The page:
GEND 356: Anyon's "Social Class and the Hidden Curriculum of Work"

Jean Anyon's paper about the "Social Class and the Hidden Curriculum of Work" outlines a study performed in a few elementary schools in order to see how social class differences are being 'set up' in the school systems.  In the first part of the paper, definitions for social class are laid out as a series of relationships to production of capital, relationships to authority, and relationships to capital itself.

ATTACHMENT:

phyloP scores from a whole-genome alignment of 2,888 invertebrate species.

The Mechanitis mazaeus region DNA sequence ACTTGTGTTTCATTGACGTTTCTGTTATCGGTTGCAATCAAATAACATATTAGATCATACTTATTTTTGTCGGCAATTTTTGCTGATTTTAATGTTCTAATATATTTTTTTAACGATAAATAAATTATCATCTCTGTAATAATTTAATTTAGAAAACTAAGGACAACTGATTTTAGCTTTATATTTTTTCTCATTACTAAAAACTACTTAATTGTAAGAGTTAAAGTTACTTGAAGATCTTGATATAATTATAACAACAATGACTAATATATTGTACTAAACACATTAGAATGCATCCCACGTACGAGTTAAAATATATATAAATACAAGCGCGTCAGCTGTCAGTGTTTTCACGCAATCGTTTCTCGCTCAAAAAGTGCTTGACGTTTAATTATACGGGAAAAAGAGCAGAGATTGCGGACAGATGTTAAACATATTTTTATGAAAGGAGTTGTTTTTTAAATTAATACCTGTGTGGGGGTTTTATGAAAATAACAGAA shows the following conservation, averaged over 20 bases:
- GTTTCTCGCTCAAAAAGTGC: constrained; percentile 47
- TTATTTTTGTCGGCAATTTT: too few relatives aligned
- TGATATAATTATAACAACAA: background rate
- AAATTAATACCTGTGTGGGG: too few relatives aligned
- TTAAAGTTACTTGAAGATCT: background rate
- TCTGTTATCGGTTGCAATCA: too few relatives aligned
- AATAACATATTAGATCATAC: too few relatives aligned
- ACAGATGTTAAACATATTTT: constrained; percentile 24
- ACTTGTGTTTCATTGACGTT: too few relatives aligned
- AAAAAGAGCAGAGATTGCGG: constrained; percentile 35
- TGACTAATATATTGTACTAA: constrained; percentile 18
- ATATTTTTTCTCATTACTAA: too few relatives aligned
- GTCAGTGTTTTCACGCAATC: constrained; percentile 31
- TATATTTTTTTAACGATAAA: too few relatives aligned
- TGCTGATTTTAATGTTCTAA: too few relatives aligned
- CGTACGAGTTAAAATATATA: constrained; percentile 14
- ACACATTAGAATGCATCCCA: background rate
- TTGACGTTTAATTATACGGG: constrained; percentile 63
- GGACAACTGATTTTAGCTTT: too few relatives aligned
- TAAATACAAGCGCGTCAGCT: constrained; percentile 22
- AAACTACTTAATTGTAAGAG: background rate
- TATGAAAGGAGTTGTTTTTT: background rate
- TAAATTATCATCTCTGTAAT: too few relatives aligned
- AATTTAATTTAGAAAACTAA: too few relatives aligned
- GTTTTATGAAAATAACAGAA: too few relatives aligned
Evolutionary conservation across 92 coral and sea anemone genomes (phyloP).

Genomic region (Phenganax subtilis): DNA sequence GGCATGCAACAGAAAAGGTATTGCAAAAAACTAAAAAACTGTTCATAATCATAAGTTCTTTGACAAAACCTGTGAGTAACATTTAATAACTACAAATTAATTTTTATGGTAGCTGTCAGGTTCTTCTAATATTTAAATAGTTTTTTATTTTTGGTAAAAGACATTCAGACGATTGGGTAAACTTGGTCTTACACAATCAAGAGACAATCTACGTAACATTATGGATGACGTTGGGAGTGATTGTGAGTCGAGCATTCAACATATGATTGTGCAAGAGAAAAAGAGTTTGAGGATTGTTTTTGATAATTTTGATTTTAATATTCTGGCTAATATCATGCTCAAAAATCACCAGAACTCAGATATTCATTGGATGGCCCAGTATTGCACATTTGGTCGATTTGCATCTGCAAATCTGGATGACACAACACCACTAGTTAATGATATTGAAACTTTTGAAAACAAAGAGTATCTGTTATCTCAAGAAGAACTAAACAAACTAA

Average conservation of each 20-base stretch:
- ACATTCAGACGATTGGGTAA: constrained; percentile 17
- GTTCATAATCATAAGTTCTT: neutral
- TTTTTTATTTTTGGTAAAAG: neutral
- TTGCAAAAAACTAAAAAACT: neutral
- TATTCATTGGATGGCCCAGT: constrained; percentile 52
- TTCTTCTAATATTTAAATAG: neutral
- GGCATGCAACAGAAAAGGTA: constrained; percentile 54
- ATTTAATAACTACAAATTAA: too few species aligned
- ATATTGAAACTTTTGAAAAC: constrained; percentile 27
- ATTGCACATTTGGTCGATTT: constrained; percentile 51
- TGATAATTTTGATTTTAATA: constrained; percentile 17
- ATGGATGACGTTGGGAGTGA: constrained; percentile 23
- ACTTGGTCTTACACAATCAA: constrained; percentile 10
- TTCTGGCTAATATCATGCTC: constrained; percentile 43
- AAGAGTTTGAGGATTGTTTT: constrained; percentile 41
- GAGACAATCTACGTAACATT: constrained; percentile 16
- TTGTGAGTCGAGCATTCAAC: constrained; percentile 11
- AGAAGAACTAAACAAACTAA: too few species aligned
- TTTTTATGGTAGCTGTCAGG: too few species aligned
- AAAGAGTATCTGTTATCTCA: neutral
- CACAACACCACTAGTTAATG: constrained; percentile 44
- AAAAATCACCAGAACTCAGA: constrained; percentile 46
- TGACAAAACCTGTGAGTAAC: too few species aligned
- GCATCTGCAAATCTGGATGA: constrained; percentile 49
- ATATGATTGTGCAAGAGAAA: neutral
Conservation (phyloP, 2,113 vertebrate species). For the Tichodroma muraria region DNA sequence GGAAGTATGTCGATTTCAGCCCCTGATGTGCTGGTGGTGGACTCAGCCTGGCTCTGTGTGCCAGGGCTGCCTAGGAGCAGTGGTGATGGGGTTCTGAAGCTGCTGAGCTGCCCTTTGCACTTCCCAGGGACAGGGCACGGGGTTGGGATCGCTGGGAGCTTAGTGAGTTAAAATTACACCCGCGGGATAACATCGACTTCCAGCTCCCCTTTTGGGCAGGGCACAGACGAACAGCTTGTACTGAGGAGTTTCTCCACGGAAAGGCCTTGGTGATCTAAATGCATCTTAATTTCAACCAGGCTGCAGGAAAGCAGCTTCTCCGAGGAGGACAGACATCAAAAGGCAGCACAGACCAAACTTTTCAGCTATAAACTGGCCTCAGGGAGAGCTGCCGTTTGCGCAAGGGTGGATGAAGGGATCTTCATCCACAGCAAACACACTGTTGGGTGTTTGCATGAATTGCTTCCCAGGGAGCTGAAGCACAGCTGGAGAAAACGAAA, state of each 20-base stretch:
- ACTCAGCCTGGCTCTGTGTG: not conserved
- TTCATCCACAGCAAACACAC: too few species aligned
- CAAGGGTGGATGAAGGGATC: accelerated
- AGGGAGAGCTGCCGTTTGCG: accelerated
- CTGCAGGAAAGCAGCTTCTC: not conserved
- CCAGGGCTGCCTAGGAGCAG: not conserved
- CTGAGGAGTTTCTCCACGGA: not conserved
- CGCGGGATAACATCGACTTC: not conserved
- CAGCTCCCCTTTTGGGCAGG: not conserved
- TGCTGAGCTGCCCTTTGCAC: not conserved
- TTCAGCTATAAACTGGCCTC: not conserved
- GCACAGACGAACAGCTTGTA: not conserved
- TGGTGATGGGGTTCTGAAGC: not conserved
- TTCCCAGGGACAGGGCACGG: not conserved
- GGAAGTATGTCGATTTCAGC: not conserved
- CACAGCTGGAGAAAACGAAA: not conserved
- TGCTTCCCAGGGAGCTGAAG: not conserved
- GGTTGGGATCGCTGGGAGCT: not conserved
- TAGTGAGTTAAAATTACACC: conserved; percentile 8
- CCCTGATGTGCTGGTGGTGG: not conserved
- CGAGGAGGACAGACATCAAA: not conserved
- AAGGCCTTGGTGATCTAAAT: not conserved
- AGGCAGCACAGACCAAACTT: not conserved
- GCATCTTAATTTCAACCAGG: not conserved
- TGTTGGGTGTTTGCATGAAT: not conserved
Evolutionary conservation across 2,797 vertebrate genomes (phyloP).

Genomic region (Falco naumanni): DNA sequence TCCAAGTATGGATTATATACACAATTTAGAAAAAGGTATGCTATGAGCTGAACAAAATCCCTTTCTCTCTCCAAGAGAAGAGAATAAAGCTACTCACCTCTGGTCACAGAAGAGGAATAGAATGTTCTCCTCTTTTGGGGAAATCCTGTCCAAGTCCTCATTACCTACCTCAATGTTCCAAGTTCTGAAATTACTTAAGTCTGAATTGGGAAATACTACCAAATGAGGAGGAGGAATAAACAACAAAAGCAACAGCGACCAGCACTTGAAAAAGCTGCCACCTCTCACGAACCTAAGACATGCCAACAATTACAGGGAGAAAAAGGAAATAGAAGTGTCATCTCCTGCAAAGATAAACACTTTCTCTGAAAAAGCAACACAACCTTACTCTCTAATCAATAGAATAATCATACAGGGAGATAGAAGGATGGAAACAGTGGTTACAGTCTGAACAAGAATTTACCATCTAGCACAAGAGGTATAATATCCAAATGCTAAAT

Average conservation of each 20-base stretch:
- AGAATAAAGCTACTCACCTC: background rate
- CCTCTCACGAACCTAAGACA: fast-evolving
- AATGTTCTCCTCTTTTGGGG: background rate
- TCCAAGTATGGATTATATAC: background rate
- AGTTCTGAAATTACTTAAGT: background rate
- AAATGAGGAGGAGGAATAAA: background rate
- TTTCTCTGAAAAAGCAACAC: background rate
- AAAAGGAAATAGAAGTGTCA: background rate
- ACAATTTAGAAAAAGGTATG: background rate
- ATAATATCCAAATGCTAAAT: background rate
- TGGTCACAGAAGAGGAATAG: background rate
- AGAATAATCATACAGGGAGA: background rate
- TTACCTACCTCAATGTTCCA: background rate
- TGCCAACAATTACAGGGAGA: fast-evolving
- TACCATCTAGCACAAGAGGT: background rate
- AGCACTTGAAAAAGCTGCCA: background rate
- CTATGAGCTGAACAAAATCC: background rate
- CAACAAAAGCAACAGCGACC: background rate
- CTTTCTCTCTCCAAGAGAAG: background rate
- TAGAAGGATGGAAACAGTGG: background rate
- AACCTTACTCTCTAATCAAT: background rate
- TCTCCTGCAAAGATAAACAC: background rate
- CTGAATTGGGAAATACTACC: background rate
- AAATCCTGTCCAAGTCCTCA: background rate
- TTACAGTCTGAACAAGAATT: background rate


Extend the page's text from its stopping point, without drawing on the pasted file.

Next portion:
I found this article to be extremely engaging and right now I am trying to think of people that I can share this with.  The differences in teaching styles across the different school types was extremely interesting--especially the implications this makes for replicating class divide.  This is a direct confrontation to the idea that as long as everyone goes to school they have the same opportunities.  Clearly this is not the case, as totally different sets of skills are being taught depending on what "class" the school is in.  It is so frustrating, now, realizing that I was not taught the same caliber of creativity and analysis that children in the "Executive Elite" school were (or rather, I did not realize that it was possible for children in general to learn like this--I thought that the working and even middle class school teaching styles are all that children that age could comprehend).  The Executive Elite school reminded me very much of college--and college is the only time during my school career that I actually felt as though I was learning something, instead of just regurgitating memorized material.

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